Zachary Haver
Mon Apr 19 14:12:36 +0000 2021

SCOOP: China is using over $930,000 of foreign tech to control the South China Sea, mostly from US companies, including unmanned surface vehicle components and a military-grade countersurveillance device.

Thread on my findings: (1/)

I found that Sansha City has acquired or plans to acquire hardware, equipment, software, and materials from at least 25 different companies based in the United States, Sweden, Austria, Italy, the United Kingdom, Japan, and Taiwan, amounting to 66 items across 13 contracts. (2/)

Sansha City is headquartered on Woody Island, is responsible for directly administering the PRC’s claims in the South China Sea, and has an extremely close organizational and operational relationship with the People’s Liberation Army (PLA). (3/)

This means that all of the foreign tech acquired by Sansha City, which is basically a civilian front for the PLA, is directly helping China assert control over the contested South China Sea at the expense of other countries in the region. (4/)

My investigation found that Sansha systematically obtains foreign technology through procurement contracts with third-party Chinese companies. How exactly these Chinese companies acquire the items from foreign companies, however, remains unclear. (5/)

The city is using items from foreign companies for monitoring land and sea areas, maritime law enforcement, environmental monitoring, inter-island transportation boats, maritime communications infrastructure, countersurveillance, IT infrastructure, and medical equipment. (6/)

One notable example of how Sansha is using this foreign tech is in the L30 unmanned surface vehicle, sometimes known as the “Look Out”, which can navigate autonomously and mount a precision missile launcher. (7/)

The L30 ordered by Sansha includes $233,571 of components from foreign companies, namely an AIS transponder, a weather monitoring device, two drives, and two diesel engines. You can even see the foreign drives on the L30 at expos and in promotional videos. (8/)

The L30 is designed to carry out missions such as reconnaissance, precision strikes, and guarding islands and reefs as well as their surrounding waters. It will be used by Sansha City’s municipal coastguard force. (9/)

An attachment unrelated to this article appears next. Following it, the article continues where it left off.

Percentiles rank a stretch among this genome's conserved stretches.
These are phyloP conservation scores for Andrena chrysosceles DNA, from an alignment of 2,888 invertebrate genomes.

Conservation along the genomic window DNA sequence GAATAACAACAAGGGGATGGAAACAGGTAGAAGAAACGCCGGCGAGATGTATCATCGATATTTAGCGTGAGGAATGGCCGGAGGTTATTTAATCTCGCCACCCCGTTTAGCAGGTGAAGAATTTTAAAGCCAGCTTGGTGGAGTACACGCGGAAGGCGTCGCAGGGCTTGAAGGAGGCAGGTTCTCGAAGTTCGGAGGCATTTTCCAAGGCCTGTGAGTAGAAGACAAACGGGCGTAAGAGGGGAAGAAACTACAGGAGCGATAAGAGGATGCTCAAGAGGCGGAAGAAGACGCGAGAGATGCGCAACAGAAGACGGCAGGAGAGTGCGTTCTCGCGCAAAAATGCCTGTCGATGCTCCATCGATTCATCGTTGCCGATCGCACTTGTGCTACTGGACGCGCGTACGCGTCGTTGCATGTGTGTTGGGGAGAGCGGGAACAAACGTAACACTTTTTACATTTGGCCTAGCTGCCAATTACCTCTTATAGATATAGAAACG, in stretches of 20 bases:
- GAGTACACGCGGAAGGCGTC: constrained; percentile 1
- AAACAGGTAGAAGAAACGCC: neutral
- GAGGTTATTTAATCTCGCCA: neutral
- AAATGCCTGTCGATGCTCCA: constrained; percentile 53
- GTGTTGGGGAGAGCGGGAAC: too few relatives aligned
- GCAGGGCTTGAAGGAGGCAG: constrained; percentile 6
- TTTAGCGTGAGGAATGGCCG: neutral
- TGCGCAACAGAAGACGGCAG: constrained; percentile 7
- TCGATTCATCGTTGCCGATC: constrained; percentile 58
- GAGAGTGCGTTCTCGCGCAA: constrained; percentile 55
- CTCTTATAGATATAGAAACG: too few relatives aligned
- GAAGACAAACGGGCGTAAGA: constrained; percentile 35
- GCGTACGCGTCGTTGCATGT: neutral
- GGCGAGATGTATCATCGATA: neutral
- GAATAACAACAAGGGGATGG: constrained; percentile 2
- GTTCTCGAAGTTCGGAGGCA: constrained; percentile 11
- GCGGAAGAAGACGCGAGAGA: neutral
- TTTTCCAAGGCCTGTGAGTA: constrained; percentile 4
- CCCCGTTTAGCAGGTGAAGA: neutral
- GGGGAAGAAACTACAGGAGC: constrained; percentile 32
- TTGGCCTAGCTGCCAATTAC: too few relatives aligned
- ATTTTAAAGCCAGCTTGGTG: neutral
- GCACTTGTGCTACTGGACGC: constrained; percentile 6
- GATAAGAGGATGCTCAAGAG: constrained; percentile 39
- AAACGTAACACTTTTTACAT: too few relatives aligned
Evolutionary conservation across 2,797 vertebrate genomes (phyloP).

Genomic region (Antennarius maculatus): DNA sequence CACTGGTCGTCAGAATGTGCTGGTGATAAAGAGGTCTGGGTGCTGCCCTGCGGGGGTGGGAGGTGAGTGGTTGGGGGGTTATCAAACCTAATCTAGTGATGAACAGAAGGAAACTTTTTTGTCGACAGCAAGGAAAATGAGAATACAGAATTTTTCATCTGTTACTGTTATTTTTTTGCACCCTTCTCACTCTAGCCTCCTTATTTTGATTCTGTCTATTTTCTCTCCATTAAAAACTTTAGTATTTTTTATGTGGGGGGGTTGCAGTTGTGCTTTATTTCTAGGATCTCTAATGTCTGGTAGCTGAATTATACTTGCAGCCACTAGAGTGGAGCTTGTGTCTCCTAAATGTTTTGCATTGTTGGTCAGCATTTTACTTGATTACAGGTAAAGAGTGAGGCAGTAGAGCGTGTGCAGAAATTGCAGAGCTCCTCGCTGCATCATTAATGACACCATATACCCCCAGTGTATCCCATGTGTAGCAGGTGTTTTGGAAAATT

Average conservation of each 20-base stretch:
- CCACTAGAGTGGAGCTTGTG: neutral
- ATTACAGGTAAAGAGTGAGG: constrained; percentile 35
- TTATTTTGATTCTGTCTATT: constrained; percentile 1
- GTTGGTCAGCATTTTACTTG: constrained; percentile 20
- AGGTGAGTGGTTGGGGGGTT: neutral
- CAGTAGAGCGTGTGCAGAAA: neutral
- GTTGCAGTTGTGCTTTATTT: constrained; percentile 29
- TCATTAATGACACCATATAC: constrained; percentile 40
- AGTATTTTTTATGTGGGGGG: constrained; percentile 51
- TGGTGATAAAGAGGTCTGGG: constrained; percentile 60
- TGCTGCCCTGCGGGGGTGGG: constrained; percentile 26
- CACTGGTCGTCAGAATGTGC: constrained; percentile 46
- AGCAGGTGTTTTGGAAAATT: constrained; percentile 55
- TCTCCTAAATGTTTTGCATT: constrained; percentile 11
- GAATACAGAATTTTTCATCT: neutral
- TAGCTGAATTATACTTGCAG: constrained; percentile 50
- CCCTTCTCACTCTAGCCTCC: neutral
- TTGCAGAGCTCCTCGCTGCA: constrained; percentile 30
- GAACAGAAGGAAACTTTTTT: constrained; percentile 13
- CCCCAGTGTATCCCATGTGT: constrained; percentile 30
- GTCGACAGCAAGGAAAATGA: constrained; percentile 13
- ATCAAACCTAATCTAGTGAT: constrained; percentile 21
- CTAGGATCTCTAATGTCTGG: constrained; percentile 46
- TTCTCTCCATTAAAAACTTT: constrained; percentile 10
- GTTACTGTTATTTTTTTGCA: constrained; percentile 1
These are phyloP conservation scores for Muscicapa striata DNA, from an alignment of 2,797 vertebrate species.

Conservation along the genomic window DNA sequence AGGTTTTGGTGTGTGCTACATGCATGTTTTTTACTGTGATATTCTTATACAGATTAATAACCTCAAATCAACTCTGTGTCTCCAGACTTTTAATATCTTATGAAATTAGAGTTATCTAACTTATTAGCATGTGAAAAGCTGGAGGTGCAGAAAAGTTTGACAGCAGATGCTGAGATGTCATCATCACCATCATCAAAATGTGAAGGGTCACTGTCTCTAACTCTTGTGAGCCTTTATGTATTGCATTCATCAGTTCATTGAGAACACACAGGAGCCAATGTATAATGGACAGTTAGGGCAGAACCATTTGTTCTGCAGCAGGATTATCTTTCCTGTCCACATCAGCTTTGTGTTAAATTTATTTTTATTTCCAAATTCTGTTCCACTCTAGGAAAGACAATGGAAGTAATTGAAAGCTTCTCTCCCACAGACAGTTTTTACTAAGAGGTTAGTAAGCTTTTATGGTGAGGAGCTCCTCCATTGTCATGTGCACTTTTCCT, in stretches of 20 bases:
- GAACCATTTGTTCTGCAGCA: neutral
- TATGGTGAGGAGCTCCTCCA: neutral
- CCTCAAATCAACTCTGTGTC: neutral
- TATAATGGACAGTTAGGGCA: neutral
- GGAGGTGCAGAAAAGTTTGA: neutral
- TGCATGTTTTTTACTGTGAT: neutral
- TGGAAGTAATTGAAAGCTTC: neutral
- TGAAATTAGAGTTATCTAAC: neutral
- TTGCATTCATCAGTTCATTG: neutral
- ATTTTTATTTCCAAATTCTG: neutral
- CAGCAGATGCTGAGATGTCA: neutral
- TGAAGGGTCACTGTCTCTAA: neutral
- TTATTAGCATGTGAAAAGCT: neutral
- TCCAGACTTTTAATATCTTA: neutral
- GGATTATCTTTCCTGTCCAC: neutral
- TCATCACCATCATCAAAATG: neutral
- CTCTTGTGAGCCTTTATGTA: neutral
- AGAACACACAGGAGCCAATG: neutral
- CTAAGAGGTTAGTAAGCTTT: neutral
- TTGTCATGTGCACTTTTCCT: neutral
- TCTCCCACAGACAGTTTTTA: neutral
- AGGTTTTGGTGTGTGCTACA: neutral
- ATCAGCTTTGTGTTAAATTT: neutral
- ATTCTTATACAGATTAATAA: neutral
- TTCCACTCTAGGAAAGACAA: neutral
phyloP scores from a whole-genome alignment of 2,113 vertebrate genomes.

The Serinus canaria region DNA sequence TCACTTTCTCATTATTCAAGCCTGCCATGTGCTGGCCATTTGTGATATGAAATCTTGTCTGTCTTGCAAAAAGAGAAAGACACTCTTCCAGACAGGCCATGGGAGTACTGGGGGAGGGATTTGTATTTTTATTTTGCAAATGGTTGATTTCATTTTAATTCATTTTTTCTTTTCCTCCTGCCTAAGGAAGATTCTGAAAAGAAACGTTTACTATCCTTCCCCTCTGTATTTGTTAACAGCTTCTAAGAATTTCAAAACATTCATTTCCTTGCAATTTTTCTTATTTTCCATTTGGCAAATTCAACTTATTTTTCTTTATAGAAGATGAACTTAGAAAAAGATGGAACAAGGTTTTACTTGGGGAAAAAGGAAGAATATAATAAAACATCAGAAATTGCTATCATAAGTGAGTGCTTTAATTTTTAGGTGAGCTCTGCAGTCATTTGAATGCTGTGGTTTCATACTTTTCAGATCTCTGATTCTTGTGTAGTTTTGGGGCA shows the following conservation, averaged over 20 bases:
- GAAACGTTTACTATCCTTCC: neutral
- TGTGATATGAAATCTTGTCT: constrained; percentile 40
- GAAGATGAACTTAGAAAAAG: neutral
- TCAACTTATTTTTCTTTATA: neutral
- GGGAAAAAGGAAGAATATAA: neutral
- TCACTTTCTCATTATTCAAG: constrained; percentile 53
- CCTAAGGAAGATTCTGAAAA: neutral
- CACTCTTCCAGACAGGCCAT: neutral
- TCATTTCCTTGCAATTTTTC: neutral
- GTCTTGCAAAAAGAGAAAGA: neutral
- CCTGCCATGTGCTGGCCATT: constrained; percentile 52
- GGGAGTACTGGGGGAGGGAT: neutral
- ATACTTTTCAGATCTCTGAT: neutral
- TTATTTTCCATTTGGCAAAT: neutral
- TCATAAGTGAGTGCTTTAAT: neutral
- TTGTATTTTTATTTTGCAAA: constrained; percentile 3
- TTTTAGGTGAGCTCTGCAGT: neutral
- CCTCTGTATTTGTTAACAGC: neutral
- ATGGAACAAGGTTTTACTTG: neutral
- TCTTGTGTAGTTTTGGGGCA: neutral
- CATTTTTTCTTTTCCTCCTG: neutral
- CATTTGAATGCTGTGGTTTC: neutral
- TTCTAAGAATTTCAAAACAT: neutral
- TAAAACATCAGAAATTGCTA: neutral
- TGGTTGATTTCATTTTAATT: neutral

The city also appears to have acquired a countersurveillance device from Research Electronics International (REI), a US company. Records indicate that REI has sold this device and other products in the same line to the FBI, the DOD, the US Navy, and the US Coast Guard. (10/)

According to REI, the device can “rapidly and reliably detect and locate illicit tampering and security vulnerabilities on both digital and analog telephone systems” and “accurately analyze phones and lines for faults and security breaches.” (11/)

REI told me that “all of our sales, throughout the world, are made in full compliance with the law and US export regulations” and that “we have no records of the companies you are inquiring about and we have not made any sales to Sansha City.” (12/)

If REI’s statement is accurate, that means Sansha City may have illicitly acquired the device in question, which relevant U.S. authorities might view as a sensitive item subject to certain export restrictions on national security grounds. (13/)

I talked with @emily_sw1, @afeng79, and @jmulvenon about how Sansha City’s behavior mirrors longstanding Chinese government tech transfer practices and why this issue is a big concern for the US government. (14/)

Importantly, because Sansha is still actively acquiring foreign tech, unless the U.S. government and other relevant authorities take action, China’s efforts to dominate the South China Sea will continue to be supported by foreign technology. (15/)

Be sure to check out the full article for more details and this fantastic cartoon by @RadioFreeAsia’s cartoonist! (16/)

Mon Apr 19 14:12:47 +0000 2021